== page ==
WildPose: Long-Range 3D Motion Tracking of Cheetahs in the Wild Using Multi-Sensor Fusion

dc.contributor.advisorPatel, Amir
dc.contributor.authorJoska, Daniel
dc.date.accessioned2024-05-02T09:15:09Z
dc.date.available2024-05-02T09:15:09Z
dc.date.issued2023
dc.date.updated2024-04-30T13:09:40Z
dc.description.abstractIn many fields of research, it is often desirable to estimate the 3D pose of a subject - human, animal, or otherwise. Methods for obtaining accurate 3D pose data of a subject are broad in their applications; they inform the design of bio-mimetic robots, they aid greatly in bio-mechanical research, and they are used commonly in the study of animal neuroscience. Currently, robust methods for long-range tracking of subjects in the wild are few and far between, given the rarity of specific training data as well as the generally challenging nature of the associated computer vision problems. This thesis describes the design, implementation, and testing of both a hardware and software component to a method for the 3D motion capture of cheetahs in the wild, dubbed WildPose. The method makes use of multi-sensor fusion including lidar, RGB and IMU sensors to compensate for situations where pure vision-based techniques perform inadequately. To increase robustness, the software design makes use of previously successful trajectory optimisation techniques to yield accurate pose data in adverse conditions that would otherwise be extremely difficult to obtain. The method is extendable to other species with minimal variations. We demonstrate the method's efficacy through experimental validation on challenging cheetah locomotion datasets collected in the wild, presenting both qualitative and quantitative analyses for varied movements, environments, and lighting conditions. Through the shown effectiveness of these techniques in our specific use case, we aim to prove that the methods used perform admirably even under the trickiest of reconstruction problems. Thereby, we present our findings on cheetahs as a promising blueprint for the 3D motion capture of other species.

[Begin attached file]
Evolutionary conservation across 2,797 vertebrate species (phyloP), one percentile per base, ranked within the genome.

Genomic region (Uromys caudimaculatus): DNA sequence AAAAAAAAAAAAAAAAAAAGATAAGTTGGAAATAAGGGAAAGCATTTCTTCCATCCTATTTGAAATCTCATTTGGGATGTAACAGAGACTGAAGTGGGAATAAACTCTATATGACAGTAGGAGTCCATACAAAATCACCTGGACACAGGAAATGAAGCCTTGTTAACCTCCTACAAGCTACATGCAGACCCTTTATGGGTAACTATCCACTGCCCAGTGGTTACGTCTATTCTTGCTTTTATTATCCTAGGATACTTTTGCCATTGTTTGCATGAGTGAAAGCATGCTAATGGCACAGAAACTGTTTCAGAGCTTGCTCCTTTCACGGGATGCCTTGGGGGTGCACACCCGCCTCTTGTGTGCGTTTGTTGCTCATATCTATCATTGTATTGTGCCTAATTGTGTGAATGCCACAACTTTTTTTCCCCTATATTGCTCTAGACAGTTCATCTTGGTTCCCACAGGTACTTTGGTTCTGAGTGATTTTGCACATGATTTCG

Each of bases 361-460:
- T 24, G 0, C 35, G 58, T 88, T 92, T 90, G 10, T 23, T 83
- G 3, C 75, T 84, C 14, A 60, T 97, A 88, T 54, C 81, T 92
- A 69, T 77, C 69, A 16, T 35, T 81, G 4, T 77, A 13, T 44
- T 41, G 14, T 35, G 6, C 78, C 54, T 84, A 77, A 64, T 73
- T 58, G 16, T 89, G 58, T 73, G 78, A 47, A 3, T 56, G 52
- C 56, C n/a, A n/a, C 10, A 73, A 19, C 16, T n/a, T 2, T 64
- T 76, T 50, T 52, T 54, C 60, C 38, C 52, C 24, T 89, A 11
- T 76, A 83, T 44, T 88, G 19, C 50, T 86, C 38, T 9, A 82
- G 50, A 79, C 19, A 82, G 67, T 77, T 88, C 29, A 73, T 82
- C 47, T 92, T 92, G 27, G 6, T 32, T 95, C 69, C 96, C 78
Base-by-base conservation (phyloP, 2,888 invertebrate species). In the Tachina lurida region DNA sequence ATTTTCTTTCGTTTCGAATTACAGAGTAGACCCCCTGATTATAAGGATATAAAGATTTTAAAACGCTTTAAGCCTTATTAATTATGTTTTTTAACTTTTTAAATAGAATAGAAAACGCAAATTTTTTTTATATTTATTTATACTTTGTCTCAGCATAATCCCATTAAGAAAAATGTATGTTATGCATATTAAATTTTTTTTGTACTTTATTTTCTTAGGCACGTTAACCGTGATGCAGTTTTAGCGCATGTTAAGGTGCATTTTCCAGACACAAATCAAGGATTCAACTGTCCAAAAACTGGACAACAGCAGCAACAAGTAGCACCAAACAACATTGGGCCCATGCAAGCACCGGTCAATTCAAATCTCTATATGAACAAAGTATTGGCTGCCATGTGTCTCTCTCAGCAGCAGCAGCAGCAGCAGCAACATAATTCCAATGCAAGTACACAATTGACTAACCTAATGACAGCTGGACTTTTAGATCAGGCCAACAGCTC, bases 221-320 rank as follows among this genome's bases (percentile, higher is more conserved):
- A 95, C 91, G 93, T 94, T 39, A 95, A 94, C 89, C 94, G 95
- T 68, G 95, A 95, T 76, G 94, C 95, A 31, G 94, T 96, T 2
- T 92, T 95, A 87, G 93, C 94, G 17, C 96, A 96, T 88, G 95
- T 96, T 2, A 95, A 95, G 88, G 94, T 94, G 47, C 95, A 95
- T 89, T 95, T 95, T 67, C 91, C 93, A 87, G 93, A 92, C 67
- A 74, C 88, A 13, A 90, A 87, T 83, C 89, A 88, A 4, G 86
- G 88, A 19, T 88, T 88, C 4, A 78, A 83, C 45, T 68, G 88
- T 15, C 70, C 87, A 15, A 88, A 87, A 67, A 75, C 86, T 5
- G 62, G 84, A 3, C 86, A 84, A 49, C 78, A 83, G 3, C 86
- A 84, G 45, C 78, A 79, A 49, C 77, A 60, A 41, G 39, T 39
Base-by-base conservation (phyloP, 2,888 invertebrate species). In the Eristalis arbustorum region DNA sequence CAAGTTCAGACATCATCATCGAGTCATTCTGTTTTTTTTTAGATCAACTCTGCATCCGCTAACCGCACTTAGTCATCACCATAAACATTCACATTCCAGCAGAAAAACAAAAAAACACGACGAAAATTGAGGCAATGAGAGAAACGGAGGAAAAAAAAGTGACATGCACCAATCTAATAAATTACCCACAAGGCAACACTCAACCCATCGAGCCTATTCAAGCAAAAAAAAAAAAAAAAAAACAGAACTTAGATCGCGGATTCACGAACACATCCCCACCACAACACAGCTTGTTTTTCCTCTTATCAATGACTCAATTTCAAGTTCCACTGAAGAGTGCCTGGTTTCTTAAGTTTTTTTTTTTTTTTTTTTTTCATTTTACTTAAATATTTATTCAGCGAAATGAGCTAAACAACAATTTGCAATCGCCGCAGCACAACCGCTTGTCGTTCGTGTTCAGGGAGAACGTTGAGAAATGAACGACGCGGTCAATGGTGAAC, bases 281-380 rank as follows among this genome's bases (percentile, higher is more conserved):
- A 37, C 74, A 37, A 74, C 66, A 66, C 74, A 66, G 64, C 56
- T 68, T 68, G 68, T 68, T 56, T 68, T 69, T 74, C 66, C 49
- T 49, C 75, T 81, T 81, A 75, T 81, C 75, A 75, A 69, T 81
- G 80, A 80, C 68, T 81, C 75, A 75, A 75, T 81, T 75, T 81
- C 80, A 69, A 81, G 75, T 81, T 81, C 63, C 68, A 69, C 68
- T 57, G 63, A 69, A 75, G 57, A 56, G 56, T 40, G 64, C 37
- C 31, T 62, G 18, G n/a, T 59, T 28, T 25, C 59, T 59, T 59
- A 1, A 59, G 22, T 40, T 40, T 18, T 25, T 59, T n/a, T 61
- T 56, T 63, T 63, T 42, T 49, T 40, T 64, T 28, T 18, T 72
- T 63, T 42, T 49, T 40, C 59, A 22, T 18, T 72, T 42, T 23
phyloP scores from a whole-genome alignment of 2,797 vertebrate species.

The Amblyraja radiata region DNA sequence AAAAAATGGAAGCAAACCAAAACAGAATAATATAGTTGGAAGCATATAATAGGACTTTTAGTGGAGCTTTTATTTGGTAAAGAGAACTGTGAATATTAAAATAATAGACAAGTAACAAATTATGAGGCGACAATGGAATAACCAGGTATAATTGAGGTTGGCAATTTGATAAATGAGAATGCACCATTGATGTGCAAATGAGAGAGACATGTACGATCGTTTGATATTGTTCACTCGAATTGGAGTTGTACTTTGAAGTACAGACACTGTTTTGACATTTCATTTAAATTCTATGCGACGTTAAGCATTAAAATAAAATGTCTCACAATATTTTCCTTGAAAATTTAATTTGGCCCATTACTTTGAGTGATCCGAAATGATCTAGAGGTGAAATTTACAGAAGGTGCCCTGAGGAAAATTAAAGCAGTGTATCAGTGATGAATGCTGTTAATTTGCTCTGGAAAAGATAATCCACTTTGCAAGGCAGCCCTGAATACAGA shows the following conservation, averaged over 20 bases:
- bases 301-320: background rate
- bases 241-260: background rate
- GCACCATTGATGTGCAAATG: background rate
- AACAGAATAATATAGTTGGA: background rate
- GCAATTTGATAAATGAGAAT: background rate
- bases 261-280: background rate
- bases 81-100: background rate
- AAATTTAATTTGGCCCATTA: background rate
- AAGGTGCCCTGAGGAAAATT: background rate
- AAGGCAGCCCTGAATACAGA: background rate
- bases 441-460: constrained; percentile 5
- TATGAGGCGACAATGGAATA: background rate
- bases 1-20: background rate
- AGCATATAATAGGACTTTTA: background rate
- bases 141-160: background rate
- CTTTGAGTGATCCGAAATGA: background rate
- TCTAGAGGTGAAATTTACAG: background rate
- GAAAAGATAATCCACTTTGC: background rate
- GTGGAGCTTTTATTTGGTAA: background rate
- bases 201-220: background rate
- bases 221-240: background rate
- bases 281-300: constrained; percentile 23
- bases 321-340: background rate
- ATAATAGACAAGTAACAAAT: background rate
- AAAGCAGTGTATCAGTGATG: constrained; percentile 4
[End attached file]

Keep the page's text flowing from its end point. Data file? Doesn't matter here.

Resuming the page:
dc.identifier.apacitationJoska, D. (2023). <i>WildPose: Long-Range 3D Motion Tracking of Cheetahs in the Wild Using Multi-Sensor Fusion</i>. (). ,Faculty of Engineering and the Built Environment ,Department of Electrical Engineering. Retrieved from http://hdl.handle.net/11427/39568en_ZA
dc.identifier.chicagocitationJoska, Daniel. <i>"WildPose: Long-Range 3D Motion Tracking of Cheetahs in the Wild Using Multi-Sensor Fusion."</i> ., ,Faculty of Engineering and the Built Environment ,Department of Electrical Engineering, 2023. http://hdl.handle.net/11427/39568en_ZA
dc.identifier.citationJoska, D. 2023. WildPose: Long-Range 3D Motion Tracking of Cheetahs in the Wild Using Multi-Sensor Fusion. . ,Faculty of Engineering and the Built Environment ,Department of Electrical Engineering. http://hdl.handle.net/11427/39568en_ZA